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  #1  
Old 04-05-2006, 01:24 AM
BodhiBenz1987's Avatar
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Replacing overvoltage protection relay?

My car continues to behave funkily in terms of idle speed. Most of the time it's fine, but does the occasional fast idle when I pull up to a stop light or intersection. My indy thinks its the overvoltage protection relay, which he says he sees go bad on these cars a lot. Last time I had the car in the shop he cleaned up the contacts on the relay and put it back in. Seemed to reduce the frequency at which my car did its fast-idle dance, but now its starting to do it a lot again. I am not sure, by any means, that the overvoltage relay is the culprit ... I am pretty sure, though, that it is some component of the EDS.
Would there be any sense in replacing the overvoltage relay at this point? My line of thought is that if it's going to go at some point anyway, will it hurt to put a new one in? Ignoring the cost, would it be a good idea? Is it complicated to do, and are there any risks to it? I.e., is there the possibility that I might really booger something up if I try to do this? Would love some input of anyone who has done this.
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1987 300D, arctic white/palomino--314,000 miles
1978 240D 4-speed, Euro Delivery, light ivory/bamboo--369,000 miles
2005 Jeep Liberty CRD Limited, light khaki/slate--140,000 miles
2018 Chevy Cruze diesel, 6-speed manual, satin steel metallic/kalahari--14,500 miles
1995 S320, black/parchment--34,000 miles (Dad's car)
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  #2  
Old 04-05-2006, 01:34 AM
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funky EDS symptoms here too!

Both of the '87s I drive behave similarly in this respect . One is a bit more frequent and when cold it seems more apt to rev up when coming to a stop. I read a post about an updated EDS module, but I am not ready to spring for the $$$ for a new one UNLESS someone tells me that a new one definitely fixes these symptoms. Till then I live with it.
Sometimes I even shift into neut when coming to a long traffic light to keep the creep down and so I don't need to stomp on the brake pedal so hard!
As much as I like the EDS I really dislike the fact it misbehaves like this and I can't put a finger on the source of the problem because I don't have the factory test device, you know the one that sends pulses of varying length to a analog meter to indicate certain problems sources. Kinda hokey if you ask me. If you read the FSM you'll know what I mean.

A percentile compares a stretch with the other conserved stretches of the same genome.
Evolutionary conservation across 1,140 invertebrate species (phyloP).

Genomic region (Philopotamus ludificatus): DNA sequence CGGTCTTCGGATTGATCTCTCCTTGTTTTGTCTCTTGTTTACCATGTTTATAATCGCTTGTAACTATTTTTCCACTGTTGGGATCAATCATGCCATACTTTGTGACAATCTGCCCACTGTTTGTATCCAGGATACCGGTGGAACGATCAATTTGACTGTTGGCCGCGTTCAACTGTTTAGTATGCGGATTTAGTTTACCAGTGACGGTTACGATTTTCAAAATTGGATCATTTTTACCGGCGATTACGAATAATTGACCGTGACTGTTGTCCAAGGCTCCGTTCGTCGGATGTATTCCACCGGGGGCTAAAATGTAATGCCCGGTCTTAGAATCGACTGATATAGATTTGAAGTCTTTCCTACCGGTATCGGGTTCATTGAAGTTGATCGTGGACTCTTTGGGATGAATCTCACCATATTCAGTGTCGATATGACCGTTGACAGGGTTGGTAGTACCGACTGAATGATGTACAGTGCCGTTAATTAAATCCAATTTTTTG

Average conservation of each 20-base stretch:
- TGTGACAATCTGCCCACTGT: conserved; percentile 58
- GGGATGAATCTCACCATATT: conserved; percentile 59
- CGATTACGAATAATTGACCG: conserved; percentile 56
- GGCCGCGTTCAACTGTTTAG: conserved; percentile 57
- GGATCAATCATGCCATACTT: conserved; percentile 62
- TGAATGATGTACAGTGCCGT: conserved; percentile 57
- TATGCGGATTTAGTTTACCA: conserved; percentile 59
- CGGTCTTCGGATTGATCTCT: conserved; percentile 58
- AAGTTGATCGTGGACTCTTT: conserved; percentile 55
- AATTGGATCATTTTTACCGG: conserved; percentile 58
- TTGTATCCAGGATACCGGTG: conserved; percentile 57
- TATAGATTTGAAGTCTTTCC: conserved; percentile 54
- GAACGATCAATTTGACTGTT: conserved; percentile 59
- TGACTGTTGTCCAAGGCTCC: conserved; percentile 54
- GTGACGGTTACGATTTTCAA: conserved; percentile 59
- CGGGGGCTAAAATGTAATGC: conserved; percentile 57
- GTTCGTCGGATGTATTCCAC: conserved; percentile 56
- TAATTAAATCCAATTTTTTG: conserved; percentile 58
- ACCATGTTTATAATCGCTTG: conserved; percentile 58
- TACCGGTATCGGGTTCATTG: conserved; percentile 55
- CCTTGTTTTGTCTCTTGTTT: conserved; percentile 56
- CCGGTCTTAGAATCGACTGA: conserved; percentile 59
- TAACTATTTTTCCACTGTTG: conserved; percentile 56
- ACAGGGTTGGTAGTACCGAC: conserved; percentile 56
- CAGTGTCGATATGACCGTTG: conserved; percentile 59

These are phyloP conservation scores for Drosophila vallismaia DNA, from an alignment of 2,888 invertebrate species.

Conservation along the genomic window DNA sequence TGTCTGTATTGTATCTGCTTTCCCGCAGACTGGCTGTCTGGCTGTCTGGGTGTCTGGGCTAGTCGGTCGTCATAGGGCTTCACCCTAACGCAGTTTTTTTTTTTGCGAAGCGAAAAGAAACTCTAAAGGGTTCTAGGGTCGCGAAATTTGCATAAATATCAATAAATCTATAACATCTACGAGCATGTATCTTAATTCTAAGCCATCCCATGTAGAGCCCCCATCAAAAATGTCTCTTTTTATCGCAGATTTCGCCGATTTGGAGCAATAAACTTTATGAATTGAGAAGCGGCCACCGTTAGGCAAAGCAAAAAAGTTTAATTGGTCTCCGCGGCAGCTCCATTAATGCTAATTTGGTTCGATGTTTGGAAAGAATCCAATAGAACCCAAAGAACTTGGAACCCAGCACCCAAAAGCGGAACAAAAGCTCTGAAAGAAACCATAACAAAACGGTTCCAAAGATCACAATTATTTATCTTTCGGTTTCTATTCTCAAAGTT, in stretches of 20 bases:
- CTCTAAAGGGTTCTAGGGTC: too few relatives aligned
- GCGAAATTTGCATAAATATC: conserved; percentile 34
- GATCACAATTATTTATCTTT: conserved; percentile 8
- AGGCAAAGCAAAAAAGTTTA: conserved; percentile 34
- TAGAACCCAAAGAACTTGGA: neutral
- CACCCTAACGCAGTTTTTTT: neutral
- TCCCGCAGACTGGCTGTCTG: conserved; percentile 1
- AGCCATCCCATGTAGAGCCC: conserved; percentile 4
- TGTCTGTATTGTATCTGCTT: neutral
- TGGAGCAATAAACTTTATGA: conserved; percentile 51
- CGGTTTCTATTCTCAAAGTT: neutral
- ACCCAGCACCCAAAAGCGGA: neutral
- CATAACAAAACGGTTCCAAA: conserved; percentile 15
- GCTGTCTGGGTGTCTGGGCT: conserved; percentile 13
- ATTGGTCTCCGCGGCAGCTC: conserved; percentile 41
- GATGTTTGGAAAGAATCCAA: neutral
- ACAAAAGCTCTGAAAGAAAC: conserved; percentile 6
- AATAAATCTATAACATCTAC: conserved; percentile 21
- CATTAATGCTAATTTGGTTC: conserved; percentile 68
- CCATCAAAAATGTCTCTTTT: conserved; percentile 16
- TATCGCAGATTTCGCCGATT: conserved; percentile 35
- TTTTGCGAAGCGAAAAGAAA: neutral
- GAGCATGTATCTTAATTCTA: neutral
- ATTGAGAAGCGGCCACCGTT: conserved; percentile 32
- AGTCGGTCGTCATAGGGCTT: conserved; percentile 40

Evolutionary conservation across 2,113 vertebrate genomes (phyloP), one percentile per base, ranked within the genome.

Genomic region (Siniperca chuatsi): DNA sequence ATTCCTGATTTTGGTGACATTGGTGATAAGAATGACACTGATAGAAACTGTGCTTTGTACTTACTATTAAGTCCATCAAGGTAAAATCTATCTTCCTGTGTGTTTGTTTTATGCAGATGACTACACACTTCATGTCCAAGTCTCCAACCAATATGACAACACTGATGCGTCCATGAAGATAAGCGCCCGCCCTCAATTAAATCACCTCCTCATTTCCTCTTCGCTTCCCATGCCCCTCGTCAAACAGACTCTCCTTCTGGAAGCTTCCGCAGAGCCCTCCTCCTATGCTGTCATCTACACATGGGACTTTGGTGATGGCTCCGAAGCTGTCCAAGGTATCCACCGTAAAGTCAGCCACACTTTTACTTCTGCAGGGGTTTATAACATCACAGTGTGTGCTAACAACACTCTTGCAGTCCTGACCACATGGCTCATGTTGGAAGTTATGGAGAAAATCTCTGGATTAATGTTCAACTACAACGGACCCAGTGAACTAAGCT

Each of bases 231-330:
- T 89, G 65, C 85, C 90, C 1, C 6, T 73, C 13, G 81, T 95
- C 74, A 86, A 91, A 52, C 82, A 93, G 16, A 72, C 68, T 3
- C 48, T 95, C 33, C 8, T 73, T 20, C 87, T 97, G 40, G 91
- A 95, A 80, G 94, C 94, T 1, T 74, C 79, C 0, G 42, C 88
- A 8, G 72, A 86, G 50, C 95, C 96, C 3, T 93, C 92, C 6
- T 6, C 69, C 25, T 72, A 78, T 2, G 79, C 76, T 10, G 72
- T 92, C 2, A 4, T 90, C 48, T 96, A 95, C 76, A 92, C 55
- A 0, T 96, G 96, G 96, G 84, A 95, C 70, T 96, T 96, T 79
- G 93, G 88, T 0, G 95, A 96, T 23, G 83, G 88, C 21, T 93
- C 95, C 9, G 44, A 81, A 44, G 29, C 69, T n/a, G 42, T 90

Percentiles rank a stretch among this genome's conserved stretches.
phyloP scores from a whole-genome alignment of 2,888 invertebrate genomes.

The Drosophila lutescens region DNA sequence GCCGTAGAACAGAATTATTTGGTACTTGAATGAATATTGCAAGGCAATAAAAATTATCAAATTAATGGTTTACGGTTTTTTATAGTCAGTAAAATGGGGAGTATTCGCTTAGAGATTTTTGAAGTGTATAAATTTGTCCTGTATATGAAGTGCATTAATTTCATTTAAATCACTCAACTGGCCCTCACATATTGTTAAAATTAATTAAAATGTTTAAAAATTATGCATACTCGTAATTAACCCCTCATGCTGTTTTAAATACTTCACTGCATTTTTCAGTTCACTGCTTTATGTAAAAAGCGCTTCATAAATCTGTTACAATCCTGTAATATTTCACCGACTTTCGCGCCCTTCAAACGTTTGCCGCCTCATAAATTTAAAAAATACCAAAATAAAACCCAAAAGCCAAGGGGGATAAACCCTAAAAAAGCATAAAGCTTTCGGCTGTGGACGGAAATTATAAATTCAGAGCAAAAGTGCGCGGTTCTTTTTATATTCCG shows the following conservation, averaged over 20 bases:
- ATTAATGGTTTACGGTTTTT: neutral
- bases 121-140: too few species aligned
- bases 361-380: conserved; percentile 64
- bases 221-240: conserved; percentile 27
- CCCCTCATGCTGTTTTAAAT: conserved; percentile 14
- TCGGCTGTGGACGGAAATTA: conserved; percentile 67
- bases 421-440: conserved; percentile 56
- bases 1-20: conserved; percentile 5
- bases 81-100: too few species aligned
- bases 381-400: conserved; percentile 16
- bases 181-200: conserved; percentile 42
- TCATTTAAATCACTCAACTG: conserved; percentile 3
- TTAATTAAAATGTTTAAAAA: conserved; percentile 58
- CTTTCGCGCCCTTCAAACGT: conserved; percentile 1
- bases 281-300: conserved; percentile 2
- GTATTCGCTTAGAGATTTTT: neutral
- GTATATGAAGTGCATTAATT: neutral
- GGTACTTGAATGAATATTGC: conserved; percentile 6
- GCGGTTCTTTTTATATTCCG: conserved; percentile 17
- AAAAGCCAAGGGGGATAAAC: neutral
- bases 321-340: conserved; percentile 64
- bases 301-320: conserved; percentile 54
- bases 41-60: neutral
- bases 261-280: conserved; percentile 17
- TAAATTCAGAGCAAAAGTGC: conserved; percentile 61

As for the OVP relay, maybe I'll try that (I have a good spare) but it looks doubtful to me that that would be involved.
There is a position sensor on the rear of the IP that I always suspected might be involved if it gets a dirty resistance element, its like a big potentiometer I think.
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  #3  
Old 04-05-2006, 08:36 AM
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The EDS system is supplied power via the OVP relay. If the relay was failing it would drop power to the EDS system and you would lose the idle control speed function. This should result in an unassisted idle speed of 400-500 RPM, not a high idle speed.

The "analog thing" described by the prior poster is impulse counter. You can make on for about $10 in parts that are obtainable from any local Radio Shack. The EDS has a self diagnostic capability and the pulse counter is used to pull trouble codes from the system. Your indy should know what a pulse counter is and he should also know how to pull codes from the EDS system.

I'm still betting you have a binding throttle linkage somewhere.
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  #4  
Old 04-05-2006, 10:38 AM
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Defective wiring to the engine coolant sensor will cause the symptom you describe.

Phil
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  #5  
Old 04-05-2006, 10:45 AM
BodhiBenz1987's Avatar
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Quote:
Originally Posted by pberku
Defective wiring to the engine coolant sensor will cause the symptom you describe.

Phil
Which sensor? It isn't by any chance the one over the t-stat housing, is it? Because that wire is chewed up quite a bit. According to the wiring diagram I have, that just goes to the dash readout but not the EDS ... originally I thought it might have been an EDS component, but when I asked my indy he said that particular wire just went to the gauge. I've seen a lot of different wiring diagrams, some more confusing than others, and some of them, to me, looked as though that wire might be involved in the problem. It's the wire that runs through the belt tensioner.
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1987 300D, arctic white/palomino--314,000 miles
1978 240D 4-speed, Euro Delivery, light ivory/bamboo--369,000 miles
2005 Jeep Liberty CRD Limited, light khaki/slate--140,000 miles
2018 Chevy Cruze diesel, 6-speed manual, satin steel metallic/kalahari--14,500 miles
1995 S320, black/parchment--34,000 miles (Dad's car)
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  #6  
Old 04-05-2006, 10:53 AM
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I don't have the particular wiring diagram for you car, so you'll need to do a bit of checking, but you do have a coolant sensor that's connected, either directly, or indirectly through another component (i.e.: over-voltage relay, etc..) to your EDS system. That's the wiring that I am referring to.
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